2. Read the podcast extract ‘Forestmaker’ and ‘Making space: community and creation care‘, and the article ‘There’s an unexpected glimmer of hope in Christmas, even as Australia burns’.
    1. Do the Step Inside Thinking Routine for either Tony Rinaudo, Jo Swinney, or Justine Toh:
      1. What can this person see, observe, or notice?
      2. What might this person know, understand, hold true, or believe?
      3. What might this person care deeply about?
      4. What might this person wonder about or question?
    2. Where do Tony, Jo, and Justine find hope when it comes to the future of our planet? What is your reaction to this?
    3. Draft an email to either Tony, Jo, or Justine in response to what you’ve read in their stories, sharing something that stood out to you, a question you’d like to ask, and anything else you want to include.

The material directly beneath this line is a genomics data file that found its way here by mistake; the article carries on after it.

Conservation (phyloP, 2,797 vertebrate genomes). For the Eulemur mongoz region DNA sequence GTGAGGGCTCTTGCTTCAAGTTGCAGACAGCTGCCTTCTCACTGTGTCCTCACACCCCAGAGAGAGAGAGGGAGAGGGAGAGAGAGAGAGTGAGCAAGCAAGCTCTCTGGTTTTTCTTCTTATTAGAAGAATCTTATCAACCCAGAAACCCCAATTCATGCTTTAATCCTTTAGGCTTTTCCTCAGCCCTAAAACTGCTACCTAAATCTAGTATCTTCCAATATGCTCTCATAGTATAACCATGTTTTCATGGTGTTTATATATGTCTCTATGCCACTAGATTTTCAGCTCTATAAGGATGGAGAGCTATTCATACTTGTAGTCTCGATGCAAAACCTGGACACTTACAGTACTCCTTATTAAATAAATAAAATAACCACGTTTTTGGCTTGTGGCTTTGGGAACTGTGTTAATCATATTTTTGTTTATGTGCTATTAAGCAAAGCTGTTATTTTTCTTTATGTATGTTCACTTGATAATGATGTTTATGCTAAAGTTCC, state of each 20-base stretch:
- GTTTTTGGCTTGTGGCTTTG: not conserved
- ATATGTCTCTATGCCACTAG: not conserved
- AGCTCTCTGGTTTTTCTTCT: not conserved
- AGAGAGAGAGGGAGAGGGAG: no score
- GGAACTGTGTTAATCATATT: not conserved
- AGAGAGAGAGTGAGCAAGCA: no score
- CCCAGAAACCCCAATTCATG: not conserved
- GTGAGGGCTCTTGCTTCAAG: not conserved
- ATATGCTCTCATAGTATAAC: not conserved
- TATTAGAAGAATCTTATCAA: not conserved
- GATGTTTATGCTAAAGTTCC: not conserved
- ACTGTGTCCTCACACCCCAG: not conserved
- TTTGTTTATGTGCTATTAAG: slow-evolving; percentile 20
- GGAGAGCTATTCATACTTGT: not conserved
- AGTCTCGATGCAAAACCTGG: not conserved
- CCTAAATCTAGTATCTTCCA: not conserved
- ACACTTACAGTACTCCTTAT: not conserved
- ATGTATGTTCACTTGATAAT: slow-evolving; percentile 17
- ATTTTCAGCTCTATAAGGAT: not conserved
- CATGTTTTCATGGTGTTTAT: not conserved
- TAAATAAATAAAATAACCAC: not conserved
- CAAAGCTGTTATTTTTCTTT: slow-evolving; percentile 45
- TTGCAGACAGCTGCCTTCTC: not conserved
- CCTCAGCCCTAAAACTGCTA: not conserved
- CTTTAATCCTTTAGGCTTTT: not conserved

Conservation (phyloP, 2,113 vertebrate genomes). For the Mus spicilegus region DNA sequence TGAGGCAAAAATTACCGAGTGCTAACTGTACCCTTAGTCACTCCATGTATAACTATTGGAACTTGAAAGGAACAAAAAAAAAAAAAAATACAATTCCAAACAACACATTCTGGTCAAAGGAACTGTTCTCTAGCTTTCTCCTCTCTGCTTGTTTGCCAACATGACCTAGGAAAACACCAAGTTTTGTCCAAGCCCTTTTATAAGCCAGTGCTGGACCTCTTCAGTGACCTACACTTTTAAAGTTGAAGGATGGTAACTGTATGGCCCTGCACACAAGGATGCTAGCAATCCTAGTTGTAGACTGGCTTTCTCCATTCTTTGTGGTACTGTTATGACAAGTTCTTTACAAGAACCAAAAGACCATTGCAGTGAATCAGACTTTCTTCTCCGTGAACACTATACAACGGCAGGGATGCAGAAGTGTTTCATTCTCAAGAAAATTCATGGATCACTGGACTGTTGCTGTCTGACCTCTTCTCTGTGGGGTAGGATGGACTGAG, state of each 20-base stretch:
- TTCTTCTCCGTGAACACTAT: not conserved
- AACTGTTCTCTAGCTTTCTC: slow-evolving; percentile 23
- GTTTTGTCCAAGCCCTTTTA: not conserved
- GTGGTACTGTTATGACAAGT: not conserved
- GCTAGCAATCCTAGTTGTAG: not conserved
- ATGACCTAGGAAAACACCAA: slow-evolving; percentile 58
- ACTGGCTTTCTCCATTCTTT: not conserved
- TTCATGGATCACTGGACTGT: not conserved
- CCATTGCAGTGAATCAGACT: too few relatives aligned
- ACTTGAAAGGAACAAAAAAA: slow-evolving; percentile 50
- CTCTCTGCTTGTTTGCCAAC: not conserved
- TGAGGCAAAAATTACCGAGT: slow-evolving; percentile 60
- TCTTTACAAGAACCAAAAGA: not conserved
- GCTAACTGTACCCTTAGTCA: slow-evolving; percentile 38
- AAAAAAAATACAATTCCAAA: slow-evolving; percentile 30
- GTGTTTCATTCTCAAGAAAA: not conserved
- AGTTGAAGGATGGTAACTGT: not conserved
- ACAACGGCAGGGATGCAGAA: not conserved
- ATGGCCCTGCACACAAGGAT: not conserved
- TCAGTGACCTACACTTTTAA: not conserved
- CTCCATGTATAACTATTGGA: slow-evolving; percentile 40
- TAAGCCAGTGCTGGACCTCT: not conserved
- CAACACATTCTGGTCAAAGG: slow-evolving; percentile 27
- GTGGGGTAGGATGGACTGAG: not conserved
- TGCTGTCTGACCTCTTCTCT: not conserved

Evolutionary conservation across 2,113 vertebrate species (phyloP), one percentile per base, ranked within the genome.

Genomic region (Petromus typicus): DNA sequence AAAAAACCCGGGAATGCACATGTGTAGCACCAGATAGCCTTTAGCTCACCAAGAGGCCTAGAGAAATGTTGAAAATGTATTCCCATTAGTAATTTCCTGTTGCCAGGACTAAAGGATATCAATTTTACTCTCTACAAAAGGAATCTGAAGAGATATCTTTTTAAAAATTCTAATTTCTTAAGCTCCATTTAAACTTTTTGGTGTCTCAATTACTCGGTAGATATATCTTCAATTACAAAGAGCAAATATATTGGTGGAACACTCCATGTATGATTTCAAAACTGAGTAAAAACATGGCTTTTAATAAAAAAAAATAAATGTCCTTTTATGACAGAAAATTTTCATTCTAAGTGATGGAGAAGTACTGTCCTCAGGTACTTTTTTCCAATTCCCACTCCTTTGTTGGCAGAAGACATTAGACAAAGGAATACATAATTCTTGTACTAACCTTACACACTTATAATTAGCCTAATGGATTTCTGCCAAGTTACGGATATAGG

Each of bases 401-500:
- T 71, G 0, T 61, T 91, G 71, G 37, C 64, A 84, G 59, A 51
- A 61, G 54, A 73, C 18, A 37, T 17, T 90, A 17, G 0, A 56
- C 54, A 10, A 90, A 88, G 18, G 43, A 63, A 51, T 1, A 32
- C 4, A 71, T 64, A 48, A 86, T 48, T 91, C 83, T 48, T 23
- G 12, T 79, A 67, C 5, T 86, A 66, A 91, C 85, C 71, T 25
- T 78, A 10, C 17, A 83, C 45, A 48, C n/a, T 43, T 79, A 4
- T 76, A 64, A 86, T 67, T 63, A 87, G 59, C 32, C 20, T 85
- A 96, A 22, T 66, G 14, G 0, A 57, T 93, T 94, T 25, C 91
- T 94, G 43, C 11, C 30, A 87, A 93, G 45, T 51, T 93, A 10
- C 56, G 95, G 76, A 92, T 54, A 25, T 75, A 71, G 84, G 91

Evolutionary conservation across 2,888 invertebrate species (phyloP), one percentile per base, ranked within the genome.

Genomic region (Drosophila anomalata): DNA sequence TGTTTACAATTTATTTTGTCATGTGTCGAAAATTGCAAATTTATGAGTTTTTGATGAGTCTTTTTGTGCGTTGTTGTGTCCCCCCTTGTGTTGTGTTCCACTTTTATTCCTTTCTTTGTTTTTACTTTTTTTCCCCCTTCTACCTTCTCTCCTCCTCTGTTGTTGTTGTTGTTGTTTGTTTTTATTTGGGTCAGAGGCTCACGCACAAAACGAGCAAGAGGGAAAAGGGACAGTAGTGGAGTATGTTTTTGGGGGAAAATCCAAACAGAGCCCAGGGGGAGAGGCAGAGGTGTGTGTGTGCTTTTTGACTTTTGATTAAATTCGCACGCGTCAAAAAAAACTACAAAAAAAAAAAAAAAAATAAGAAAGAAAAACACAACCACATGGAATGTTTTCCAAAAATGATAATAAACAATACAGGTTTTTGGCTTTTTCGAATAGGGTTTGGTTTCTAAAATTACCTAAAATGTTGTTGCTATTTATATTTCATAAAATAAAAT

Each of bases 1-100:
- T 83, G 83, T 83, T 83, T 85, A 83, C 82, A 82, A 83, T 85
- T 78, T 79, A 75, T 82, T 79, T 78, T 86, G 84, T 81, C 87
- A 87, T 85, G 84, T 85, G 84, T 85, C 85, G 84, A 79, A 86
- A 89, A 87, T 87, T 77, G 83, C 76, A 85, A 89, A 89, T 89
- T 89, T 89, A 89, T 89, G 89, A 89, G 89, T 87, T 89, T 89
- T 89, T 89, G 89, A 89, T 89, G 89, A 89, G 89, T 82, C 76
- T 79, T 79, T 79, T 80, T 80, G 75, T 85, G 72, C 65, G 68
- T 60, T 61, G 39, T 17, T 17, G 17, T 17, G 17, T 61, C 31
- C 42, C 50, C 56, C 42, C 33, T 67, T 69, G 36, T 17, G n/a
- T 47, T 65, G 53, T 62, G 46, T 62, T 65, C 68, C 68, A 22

3. Read one of the three short columns – ‘A life on our planet’, ‘Ecoblame’, and ‘Who will save the world?’ – and complete the Word-Phrase-Sentence Thinking Routine.

Bible Focus

  1. In small groups, read the following verses from the Bible and create a mind-map to summarise what they teach about creation and how humans should relate to it:
    1. Genesis 1:26-28
    2. Genesis 2:15
    3. Psalm 8:6
    4. Leviticus 25:3-5
    5. Psalm 24:1-2
    6. Psalm 104:30
    7. Matthew 22:36-40
    8. Romans 13:10
    9. Revelation 11:16-18
    10. Revelation 21:1-5